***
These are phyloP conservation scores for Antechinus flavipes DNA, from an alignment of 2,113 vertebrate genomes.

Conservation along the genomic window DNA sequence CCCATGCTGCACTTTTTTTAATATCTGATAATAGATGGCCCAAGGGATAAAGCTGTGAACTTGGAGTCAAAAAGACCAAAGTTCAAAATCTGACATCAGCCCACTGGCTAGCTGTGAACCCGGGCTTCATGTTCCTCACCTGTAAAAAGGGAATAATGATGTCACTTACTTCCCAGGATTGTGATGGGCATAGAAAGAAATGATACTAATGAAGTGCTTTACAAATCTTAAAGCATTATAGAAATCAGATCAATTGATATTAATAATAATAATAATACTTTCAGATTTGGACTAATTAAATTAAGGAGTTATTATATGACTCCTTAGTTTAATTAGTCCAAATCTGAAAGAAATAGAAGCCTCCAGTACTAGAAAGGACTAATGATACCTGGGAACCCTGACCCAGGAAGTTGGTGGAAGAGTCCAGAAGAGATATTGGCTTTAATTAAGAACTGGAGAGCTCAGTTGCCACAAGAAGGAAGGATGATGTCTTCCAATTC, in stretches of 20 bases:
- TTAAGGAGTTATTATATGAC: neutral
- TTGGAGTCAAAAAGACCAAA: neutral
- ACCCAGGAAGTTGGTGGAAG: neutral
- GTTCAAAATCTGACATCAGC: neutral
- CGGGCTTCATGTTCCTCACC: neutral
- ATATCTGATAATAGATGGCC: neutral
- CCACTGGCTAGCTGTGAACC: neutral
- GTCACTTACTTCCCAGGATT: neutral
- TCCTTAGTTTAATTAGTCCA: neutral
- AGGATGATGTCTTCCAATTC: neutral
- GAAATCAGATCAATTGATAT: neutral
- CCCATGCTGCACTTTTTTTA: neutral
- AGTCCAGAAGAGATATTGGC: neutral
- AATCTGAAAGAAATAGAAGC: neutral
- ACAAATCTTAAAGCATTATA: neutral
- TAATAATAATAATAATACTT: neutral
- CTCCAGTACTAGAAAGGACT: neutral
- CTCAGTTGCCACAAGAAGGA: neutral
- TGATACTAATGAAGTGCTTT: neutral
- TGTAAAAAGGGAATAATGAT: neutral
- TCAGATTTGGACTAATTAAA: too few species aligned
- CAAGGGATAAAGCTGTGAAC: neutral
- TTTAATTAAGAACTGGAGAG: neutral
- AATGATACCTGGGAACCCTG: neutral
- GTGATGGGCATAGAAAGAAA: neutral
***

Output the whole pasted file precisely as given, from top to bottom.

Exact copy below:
These are phyloP conservation scores for Antechinus flavipes DNA, from an alignment of 2,113 vertebrate genomes.

Conservation along the genomic window DNA sequence CCCATGCTGCACTTTTTTTAATATCTGATAATAGATGGCCCAAGGGATAAAGCTGTGAACTTGGAGTCAAAAAGACCAAAGTTCAAAATCTGACATCAGCCCACTGGCTAGCTGTGAACCCGGGCTTCATGTTCCTCACCTGTAAAAAGGGAATAATGATGTCACTTACTTCCCAGGATTGTGATGGGCATAGAAAGAAATGATACTAATGAAGTGCTTTACAAATCTTAAAGCATTATAGAAATCAGATCAATTGATATTAATAATAATAATAATACTTTCAGATTTGGACTAATTAAATTAAGGAGTTATTATATGACTCCTTAGTTTAATTAGTCCAAATCTGAAAGAAATAGAAGCCTCCAGTACTAGAAAGGACTAATGATACCTGGGAACCCTGACCCAGGAAGTTGGTGGAAGAGTCCAGAAGAGATATTGGCTTTAATTAAGAACTGGAGAGCTCAGTTGCCACAAGAAGGAAGGATGATGTCTTCCAATTC, in stretches of 20 bases:
- TTAAGGAGTTATTATATGAC: neutral
- TTGGAGTCAAAAAGACCAAA: neutral
- ACCCAGGAAGTTGGTGGAAG: neutral
- GTTCAAAATCTGACATCAGC: neutral
- CGGGCTTCATGTTCCTCACC: neutral
- ATATCTGATAATAGATGGCC: neutral
- CCACTGGCTAGCTGTGAACC: neutral
- GTCACTTACTTCCCAGGATT: neutral
- TCCTTAGTTTAATTAGTCCA: neutral
- AGGATGATGTCTTCCAATTC: neutral
- GAAATCAGATCAATTGATAT: neutral
- CCCATGCTGCACTTTTTTTA: neutral
- AGTCCAGAAGAGATATTGGC: neutral
- AATCTGAAAGAAATAGAAGC: neutral
- ACAAATCTTAAAGCATTATA: neutral
- TAATAATAATAATAATACTT: neutral
- CTCCAGTACTAGAAAGGACT: neutral
- CTCAGTTGCCACAAGAAGGA: neutral
- TGATACTAATGAAGTGCTTT: neutral
- TGTAAAAAGGGAATAATGAT: neutral
- TCAGATTTGGACTAATTAAA: too few species aligned
- CAAGGGATAAAGCTGTGAAC: neutral
- TTTAATTAAGAACTGGAGAG: neutral
- AATGATACCTGGGAACCCTG: neutral
- GTGATGGGCATAGAAAGAAA: neutral